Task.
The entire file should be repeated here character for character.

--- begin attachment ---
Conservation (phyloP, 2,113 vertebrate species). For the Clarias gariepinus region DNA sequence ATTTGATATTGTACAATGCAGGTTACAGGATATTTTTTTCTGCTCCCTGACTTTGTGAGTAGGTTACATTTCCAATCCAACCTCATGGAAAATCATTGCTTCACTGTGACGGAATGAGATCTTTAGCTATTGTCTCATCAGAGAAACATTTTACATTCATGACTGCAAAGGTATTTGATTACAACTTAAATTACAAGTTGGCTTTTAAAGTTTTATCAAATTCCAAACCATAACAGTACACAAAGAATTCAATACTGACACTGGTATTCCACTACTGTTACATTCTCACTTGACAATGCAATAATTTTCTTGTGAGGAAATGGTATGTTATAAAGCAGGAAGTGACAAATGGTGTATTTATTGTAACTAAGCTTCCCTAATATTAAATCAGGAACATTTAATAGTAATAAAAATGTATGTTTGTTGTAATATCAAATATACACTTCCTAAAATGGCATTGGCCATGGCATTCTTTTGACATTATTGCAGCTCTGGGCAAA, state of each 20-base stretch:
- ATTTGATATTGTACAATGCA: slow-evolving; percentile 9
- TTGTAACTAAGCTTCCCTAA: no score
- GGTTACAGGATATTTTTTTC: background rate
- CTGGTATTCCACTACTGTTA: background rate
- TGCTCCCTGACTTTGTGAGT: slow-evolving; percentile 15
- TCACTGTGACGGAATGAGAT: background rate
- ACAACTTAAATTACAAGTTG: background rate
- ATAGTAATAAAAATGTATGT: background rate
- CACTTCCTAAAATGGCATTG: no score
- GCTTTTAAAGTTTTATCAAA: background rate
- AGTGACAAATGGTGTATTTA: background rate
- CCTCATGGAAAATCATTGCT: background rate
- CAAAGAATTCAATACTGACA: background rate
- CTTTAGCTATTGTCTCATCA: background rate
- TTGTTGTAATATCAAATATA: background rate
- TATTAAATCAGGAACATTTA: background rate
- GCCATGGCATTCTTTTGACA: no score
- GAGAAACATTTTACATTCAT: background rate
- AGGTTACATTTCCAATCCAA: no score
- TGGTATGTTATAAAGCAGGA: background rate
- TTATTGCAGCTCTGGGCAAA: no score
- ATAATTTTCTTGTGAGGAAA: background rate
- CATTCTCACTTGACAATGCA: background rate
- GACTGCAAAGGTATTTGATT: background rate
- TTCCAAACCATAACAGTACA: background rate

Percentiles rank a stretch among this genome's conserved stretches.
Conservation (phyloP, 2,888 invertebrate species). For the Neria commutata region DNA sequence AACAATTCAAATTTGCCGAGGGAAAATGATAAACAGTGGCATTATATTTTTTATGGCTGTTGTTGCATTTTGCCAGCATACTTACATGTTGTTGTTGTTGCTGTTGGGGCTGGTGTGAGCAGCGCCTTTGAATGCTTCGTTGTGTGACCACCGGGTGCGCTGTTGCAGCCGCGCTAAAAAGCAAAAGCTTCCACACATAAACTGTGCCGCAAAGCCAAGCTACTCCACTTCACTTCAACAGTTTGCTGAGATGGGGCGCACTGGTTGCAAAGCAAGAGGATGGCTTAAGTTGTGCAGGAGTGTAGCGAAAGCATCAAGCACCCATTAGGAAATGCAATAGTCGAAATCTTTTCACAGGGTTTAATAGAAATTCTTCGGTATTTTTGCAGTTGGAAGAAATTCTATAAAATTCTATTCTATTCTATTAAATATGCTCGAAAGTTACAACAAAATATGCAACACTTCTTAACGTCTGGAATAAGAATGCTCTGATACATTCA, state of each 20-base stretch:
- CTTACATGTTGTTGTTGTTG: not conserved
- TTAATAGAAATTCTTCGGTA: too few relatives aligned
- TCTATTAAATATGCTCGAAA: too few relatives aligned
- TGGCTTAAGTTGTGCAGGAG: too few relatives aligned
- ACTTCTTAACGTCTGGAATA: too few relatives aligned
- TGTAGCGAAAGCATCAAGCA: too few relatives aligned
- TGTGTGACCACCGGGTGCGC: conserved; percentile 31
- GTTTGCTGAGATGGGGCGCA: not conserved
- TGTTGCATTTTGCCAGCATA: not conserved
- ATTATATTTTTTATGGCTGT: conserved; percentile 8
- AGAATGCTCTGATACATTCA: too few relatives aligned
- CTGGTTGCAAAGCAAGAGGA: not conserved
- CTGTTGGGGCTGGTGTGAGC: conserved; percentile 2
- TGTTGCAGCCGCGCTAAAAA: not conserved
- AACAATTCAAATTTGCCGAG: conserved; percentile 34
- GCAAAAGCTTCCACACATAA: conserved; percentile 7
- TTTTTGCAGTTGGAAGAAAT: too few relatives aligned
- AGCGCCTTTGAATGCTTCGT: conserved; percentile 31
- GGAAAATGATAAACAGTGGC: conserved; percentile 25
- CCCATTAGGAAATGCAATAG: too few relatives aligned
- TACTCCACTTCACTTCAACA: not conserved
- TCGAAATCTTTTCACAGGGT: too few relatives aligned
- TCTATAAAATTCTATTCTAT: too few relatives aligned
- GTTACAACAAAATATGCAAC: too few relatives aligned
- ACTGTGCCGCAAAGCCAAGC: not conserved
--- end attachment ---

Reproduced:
Conservation (phyloP, 2,113 vertebrate species). For the Clarias gariepinus region DNA sequence ATTTGATATTGTACAATGCAGGTTACAGGATATTTTTTTCTGCTCCCTGACTTTGTGAGTAGGTTACATTTCCAATCCAACCTCATGGAAAATCATTGCTTCACTGTGACGGAATGAGATCTTTAGCTATTGTCTCATCAGAGAAACATTTTACATTCATGACTGCAAAGGTATTTGATTACAACTTAAATTACAAGTTGGCTTTTAAAGTTTTATCAAATTCCAAACCATAACAGTACACAAAGAATTCAATACTGACACTGGTATTCCACTACTGTTACATTCTCACTTGACAATGCAATAATTTTCTTGTGAGGAAATGGTATGTTATAAAGCAGGAAGTGACAAATGGTGTATTTATTGTAACTAAGCTTCCCTAATATTAAATCAGGAACATTTAATAGTAATAAAAATGTATGTTTGTTGTAATATCAAATATACACTTCCTAAAATGGCATTGGCCATGGCATTCTTTTGACATTATTGCAGCTCTGGGCAAA, state of each 20-base stretch:
- ATTTGATATTGTACAATGCA: slow-evolving; percentile 9
- TTGTAACTAAGCTTCCCTAA: no score
- GGTTACAGGATATTTTTTTC: background rate
- CTGGTATTCCACTACTGTTA: background rate
- TGCTCCCTGACTTTGTGAGT: slow-evolving; percentile 15
- TCACTGTGACGGAATGAGAT: background rate
- ACAACTTAAATTACAAGTTG: background rate
- ATAGTAATAAAAATGTATGT: background rate
- CACTTCCTAAAATGGCATTG: no score
- GCTTTTAAAGTTTTATCAAA: background rate
- AGTGACAAATGGTGTATTTA: background rate
- CCTCATGGAAAATCATTGCT: background rate
- CAAAGAATTCAATACTGACA: background rate
- CTTTAGCTATTGTCTCATCA: background rate
- TTGTTGTAATATCAAATATA: background rate
- TATTAAATCAGGAACATTTA: background rate
- GCCATGGCATTCTTTTGACA: no score
- GAGAAACATTTTACATTCAT: background rate
- AGGTTACATTTCCAATCCAA: no score
- TGGTATGTTATAAAGCAGGA: background rate
- TTATTGCAGCTCTGGGCAAA: no score
- ATAATTTTCTTGTGAGGAAA: background rate
- CATTCTCACTTGACAATGCA: background rate
- GACTGCAAAGGTATTTGATT: background rate
- TTCCAAACCATAACAGTACA: background rate

Percentiles rank a stretch among this genome's conserved stretches.
Conservation (phyloP, 2,888 invertebrate species). For the Neria commutata region DNA sequence AACAATTCAAATTTGCCGAGGGAAAATGATAAACAGTGGCATTATATTTTTTATGGCTGTTGTTGCATTTTGCCAGCATACTTACATGTTGTTGTTGTTGCTGTTGGGGCTGGTGTGAGCAGCGCCTTTGAATGCTTCGTTGTGTGACCACCGGGTGCGCTGTTGCAGCCGCGCTAAAAAGCAAAAGCTTCCACACATAAACTGTGCCGCAAAGCCAAGCTACTCCACTTCACTTCAACAGTTTGCTGAGATGGGGCGCACTGGTTGCAAAGCAAGAGGATGGCTTAAGTTGTGCAGGAGTGTAGCGAAAGCATCAAGCACCCATTAGGAAATGCAATAGTCGAAATCTTTTCACAGGGTTTAATAGAAATTCTTCGGTATTTTTGCAGTTGGAAGAAATTCTATAAAATTCTATTCTATTCTATTAAATATGCTCGAAAGTTACAACAAAATATGCAACACTTCTTAACGTCTGGAATAAGAATGCTCTGATACATTCA, state of each 20-base stretch:
- CTTACATGTTGTTGTTGTTG: not conserved
- TTAATAGAAATTCTTCGGTA: too few relatives aligned
- TCTATTAAATATGCTCGAAA: too few relatives aligned
- TGGCTTAAGTTGTGCAGGAG: too few relatives aligned
- ACTTCTTAACGTCTGGAATA: too few relatives aligned
- TGTAGCGAAAGCATCAAGCA: too few relatives aligned
- TGTGTGACCACCGGGTGCGC: conserved; percentile 31
- GTTTGCTGAGATGGGGCGCA: not conserved
- TGTTGCATTTTGCCAGCATA: not conserved
- ATTATATTTTTTATGGCTGT: conserved; percentile 8
- AGAATGCTCTGATACATTCA: too few relatives aligned
- CTGGTTGCAAAGCAAGAGGA: not conserved
- CTGTTGGGGCTGGTGTGAGC: conserved; percentile 2
- TGTTGCAGCCGCGCTAAAAA: not conserved
- AACAATTCAAATTTGCCGAG: conserved; percentile 34
- GCAAAAGCTTCCACACATAA: conserved; percentile 7
- TTTTTGCAGTTGGAAGAAAT: too few relatives aligned
- AGCGCCTTTGAATGCTTCGT: conserved; percentile 31
- GGAAAATGATAAACAGTGGC: conserved; percentile 25
- CCCATTAGGAAATGCAATAG: too few relatives aligned
- TACTCCACTTCACTTCAACA: not conserved
- TCGAAATCTTTTCACAGGGT: too few relatives aligned
- TCTATAAAATTCTATTCTAT: too few relatives aligned
- GTTACAACAAAATATGCAAC: too few relatives aligned
- ACTGTGCCGCAAAGCCAAGC: not conserved